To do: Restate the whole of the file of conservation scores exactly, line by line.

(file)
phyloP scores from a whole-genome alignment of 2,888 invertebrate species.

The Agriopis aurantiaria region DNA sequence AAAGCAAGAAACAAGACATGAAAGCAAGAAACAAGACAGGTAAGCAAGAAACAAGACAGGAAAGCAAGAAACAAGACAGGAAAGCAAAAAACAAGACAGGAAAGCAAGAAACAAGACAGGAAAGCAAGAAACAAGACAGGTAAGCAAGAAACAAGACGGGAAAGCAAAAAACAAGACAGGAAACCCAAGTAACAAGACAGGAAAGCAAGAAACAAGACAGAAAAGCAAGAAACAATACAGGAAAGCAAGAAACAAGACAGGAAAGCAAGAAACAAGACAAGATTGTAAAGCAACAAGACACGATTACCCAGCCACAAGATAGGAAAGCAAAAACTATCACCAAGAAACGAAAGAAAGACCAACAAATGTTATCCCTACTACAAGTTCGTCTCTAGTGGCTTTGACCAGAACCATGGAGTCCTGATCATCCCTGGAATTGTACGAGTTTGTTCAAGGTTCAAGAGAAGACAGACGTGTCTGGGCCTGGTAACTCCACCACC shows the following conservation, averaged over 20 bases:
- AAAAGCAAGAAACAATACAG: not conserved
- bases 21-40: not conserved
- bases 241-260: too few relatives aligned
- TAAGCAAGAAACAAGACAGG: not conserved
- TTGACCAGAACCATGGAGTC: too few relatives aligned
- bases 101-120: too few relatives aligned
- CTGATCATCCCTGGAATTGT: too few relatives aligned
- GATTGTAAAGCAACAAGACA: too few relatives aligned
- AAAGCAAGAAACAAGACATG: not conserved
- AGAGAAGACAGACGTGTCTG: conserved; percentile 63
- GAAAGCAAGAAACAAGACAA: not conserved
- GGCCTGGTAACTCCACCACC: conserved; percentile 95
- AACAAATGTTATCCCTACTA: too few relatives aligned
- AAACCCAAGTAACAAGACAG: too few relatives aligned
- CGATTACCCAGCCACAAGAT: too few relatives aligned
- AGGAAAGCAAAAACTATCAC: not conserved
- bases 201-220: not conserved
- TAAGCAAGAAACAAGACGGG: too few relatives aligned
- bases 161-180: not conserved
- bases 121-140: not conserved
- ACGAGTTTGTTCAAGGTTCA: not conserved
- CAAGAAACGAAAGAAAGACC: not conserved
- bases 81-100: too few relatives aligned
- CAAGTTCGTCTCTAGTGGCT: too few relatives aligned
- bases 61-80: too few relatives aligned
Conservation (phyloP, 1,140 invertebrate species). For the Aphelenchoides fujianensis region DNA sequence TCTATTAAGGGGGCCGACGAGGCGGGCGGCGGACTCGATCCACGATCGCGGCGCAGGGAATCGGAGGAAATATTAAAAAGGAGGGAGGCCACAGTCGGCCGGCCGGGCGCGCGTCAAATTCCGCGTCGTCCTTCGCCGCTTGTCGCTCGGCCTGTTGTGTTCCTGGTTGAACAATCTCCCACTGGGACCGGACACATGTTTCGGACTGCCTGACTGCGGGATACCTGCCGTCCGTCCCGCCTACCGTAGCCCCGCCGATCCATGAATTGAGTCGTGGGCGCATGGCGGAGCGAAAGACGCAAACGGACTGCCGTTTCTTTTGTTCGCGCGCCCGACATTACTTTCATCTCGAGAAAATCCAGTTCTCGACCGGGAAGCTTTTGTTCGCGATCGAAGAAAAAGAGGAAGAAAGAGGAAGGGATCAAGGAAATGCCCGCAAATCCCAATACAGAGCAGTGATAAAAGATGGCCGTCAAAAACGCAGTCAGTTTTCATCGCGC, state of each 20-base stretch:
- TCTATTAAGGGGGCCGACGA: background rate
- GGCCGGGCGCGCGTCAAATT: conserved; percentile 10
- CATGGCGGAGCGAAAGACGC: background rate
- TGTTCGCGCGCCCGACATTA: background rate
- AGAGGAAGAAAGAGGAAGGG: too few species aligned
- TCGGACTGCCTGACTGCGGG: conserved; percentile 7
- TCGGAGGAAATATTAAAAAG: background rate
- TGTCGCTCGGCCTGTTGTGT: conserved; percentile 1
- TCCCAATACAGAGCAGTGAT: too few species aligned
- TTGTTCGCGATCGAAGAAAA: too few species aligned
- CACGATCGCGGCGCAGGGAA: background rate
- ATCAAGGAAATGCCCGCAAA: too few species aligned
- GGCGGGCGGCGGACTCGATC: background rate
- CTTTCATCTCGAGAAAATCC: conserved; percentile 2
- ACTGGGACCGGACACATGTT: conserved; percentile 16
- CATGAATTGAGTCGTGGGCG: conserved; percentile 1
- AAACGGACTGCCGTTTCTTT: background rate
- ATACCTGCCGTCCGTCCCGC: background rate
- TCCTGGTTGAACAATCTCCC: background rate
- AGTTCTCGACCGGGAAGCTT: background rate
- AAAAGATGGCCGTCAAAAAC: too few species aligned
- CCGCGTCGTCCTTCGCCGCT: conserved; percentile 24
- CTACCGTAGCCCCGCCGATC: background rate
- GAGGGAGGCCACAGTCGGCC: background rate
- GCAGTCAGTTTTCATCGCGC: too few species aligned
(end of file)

phyloP scores from a whole-genome alignment of 2,888 invertebrate species.

The Agriopis aurantiaria region DNA sequence AAAGCAAGAAACAAGACATGAAAGCAAGAAACAAGACAGGTAAGCAAGAAACAAGACAGGAAAGCAAGAAACAAGACAGGAAAGCAAAAAACAAGACAGGAAAGCAAGAAACAAGACAGGAAAGCAAGAAACAAGACAGGTAAGCAAGAAACAAGACGGGAAAGCAAAAAACAAGACAGGAAACCCAAGTAACAAGACAGGAAAGCAAGAAACAAGACAGAAAAGCAAGAAACAATACAGGAAAGCAAGAAACAAGACAGGAAAGCAAGAAACAAGACAAGATTGTAAAGCAACAAGACACGATTACCCAGCCACAAGATAGGAAAGCAAAAACTATCACCAAGAAACGAAAGAAAGACCAACAAATGTTATCCCTACTACAAGTTCGTCTCTAGTGGCTTTGACCAGAACCATGGAGTCCTGATCATCCCTGGAATTGTACGAGTTTGTTCAAGGTTCAAGAGAAGACAGACGTGTCTGGGCCTGGTAACTCCACCACC shows the following conservation, averaged over 20 bases:
- AAAAGCAAGAAACAATACAG: not conserved
- bases 21-40: not conserved
- bases 241-260: too few relatives aligned
- TAAGCAAGAAACAAGACAGG: not conserved
- TTGACCAGAACCATGGAGTC: too few relatives aligned
- bases 101-120: too few relatives aligned
- CTGATCATCCCTGGAATTGT: too few relatives aligned
- GATTGTAAAGCAACAAGACA: too few relatives aligned
- AAAGCAAGAAACAAGACATG: not conserved
- AGAGAAGACAGACGTGTCTG: conserved; percentile 63
- GAAAGCAAGAAACAAGACAA: not conserved
- GGCCTGGTAACTCCACCACC: conserved; percentile 95
- AACAAATGTTATCCCTACTA: too few relatives aligned
- AAACCCAAGTAACAAGACAG: too few relatives aligned
- CGATTACCCAGCCACAAGAT: too few relatives aligned
- AGGAAAGCAAAAACTATCAC: not conserved
- bases 201-220: not conserved
- TAAGCAAGAAACAAGACGGG: too few relatives aligned
- bases 161-180: not conserved
- bases 121-140: not conserved
- ACGAGTTTGTTCAAGGTTCA: not conserved
- CAAGAAACGAAAGAAAGACC: not conserved
- bases 81-100: too few relatives aligned
- CAAGTTCGTCTCTAGTGGCT: too few relatives aligned
- bases 61-80: too few relatives aligned
Conservation (phyloP, 1,140 invertebrate species). For the Aphelenchoides fujianensis region DNA sequence TCTATTAAGGGGGCCGACGAGGCGGGCGGCGGACTCGATCCACGATCGCGGCGCAGGGAATCGGAGGAAATATTAAAAAGGAGGGAGGCCACAGTCGGCCGGCCGGGCGCGCGTCAAATTCCGCGTCGTCCTTCGCCGCTTGTCGCTCGGCCTGTTGTGTTCCTGGTTGAACAATCTCCCACTGGGACCGGACACATGTTTCGGACTGCCTGACTGCGGGATACCTGCCGTCCGTCCCGCCTACCGTAGCCCCGCCGATCCATGAATTGAGTCGTGGGCGCATGGCGGAGCGAAAGACGCAAACGGACTGCCGTTTCTTTTGTTCGCGCGCCCGACATTACTTTCATCTCGAGAAAATCCAGTTCTCGACCGGGAAGCTTTTGTTCGCGATCGAAGAAAAAGAGGAAGAAAGAGGAAGGGATCAAGGAAATGCCCGCAAATCCCAATACAGAGCAGTGATAAAAGATGGCCGTCAAAAACGCAGTCAGTTTTCATCGCGC, state of each 20-base stretch:
- TCTATTAAGGGGGCCGACGA: background rate
- GGCCGGGCGCGCGTCAAATT: conserved; percentile 10
- CATGGCGGAGCGAAAGACGC: background rate
- TGTTCGCGCGCCCGACATTA: background rate
- AGAGGAAGAAAGAGGAAGGG: too few species aligned
- TCGGACTGCCTGACTGCGGG: conserved; percentile 7
- TCGGAGGAAATATTAAAAAG: background rate
- TGTCGCTCGGCCTGTTGTGT: conserved; percentile 1
- TCCCAATACAGAGCAGTGAT: too few species aligned
- TTGTTCGCGATCGAAGAAAA: too few species aligned
- CACGATCGCGGCGCAGGGAA: background rate
- ATCAAGGAAATGCCCGCAAA: too few species aligned
- GGCGGGCGGCGGACTCGATC: background rate
- CTTTCATCTCGAGAAAATCC: conserved; percentile 2
- ACTGGGACCGGACACATGTT: conserved; percentile 16
- CATGAATTGAGTCGTGGGCG: conserved; percentile 1
- AAACGGACTGCCGTTTCTTT: background rate
- ATACCTGCCGTCCGTCCCGC: background rate
- TCCTGGTTGAACAATCTCCC: background rate
- AGTTCTCGACCGGGAAGCTT: background rate
- AAAAGATGGCCGTCAAAAAC: too few species aligned
- CCGCGTCGTCCTTCGCCGCT: conserved; percentile 24
- CTACCGTAGCCCCGCCGATC: background rate
- GAGGGAGGCCACAGTCGGCC: background rate
- GCAGTCAGTTTTCATCGCGC: too few species aligned